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Original article

Vol. 146 No. 3940 (2016)

Prognostic value of sentinel lymph node biopsy in melanomas of different Breslow’s thickness

  • S. Morteza Seyed Jafari
  • Pitschna Jäckle
  • Aude Michel
  • Sarina Angermeier
  • Robert Hunger
  • Maziar Shafighi
Cite this as:
Swiss Med Wkly. 2016;146:w14358


BACKGROUND: Although sentinel lymph node biopsy (SLNB) is the most sensitive and accurate investigative modality for establishing regional node status in patients with melanoma, its role and benefit in melanoma of different Breslow’s thickness is still controversial.

OBJECTIVE: The current study aimed mainly to evaluate the effects of SLNB results on important outcome parameters in primary melanomas with different Breslow’s thicknesses.

METHODS: In a retrospective cohort (1990 to 2014), all cases of single, primary localised cutaneous melanoma tumours were evaluated. Data collected consisted of tumour location, tumour type, ulceration, Breslow’s thickness and SLNB result. In addition, locoregional recurrence, distant metastases, disease-free and overall survival were used as the important parameters to compare outcome among the various groups in the current study.

RESULTS: A total of 1111 patients (527 female, 584 male; mean age 64.33 ± 15.44 years) were considered in the analyses in this study, with mean follow-up of 22 77.3 days. The multivariate Cox analysis showed that age, ulceration, Breslow’s depth and SLNB result significantly decreased disease-free survival. This analysis also demonstrated that age, gender, ulceration, Breslow’s depth and SLNB result significantly affected overall survival. Furthermore, the Kaplan-Meier method showed that the patients with negative SLNB had longer disease-free survival than the patients with positive SLNB in thin, intermediate and thick melanomas (p <0.001, p <0.001 and p = 0.008, respectively). Additionally, in the patients with intermediate melanomas significant better overall survival outcome was observed in those with negative SLNB (p <0.001). Despite worse mean overall survival of the patients with thin or thick melanomas and positive SLNB compared with the patients with negative SLNB, this difference was not statistically significant (p = 0.077 and p = 0.13, respectively).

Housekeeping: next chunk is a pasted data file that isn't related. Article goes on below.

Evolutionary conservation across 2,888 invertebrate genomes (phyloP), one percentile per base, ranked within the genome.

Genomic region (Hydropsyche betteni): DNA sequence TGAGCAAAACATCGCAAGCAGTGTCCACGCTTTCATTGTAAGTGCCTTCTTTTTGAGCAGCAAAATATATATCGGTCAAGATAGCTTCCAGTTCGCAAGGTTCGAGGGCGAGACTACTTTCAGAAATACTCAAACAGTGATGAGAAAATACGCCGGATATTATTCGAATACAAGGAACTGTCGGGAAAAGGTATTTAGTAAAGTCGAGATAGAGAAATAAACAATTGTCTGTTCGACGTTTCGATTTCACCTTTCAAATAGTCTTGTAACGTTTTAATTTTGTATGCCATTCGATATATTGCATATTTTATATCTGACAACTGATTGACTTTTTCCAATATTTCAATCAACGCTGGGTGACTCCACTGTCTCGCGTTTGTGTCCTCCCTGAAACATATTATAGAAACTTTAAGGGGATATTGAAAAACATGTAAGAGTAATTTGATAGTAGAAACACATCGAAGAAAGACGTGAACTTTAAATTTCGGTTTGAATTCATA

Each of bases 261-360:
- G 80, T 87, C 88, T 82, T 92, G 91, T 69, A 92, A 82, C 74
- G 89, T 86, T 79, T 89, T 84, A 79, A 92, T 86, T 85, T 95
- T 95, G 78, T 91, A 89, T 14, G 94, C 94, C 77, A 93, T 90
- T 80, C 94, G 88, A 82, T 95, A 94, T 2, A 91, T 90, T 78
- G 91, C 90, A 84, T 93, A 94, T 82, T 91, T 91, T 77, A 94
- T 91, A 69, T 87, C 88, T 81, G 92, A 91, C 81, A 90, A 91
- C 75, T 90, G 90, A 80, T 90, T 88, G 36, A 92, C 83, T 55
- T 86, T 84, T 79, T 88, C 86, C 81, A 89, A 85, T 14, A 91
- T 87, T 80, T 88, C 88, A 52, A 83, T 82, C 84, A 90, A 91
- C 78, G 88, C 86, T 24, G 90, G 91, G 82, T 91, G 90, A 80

CONCLUSION: Sentinel lymph node biopsy of melanomas provides important prognostic information and the outcome provides additional information for the management and treatment of the patient.


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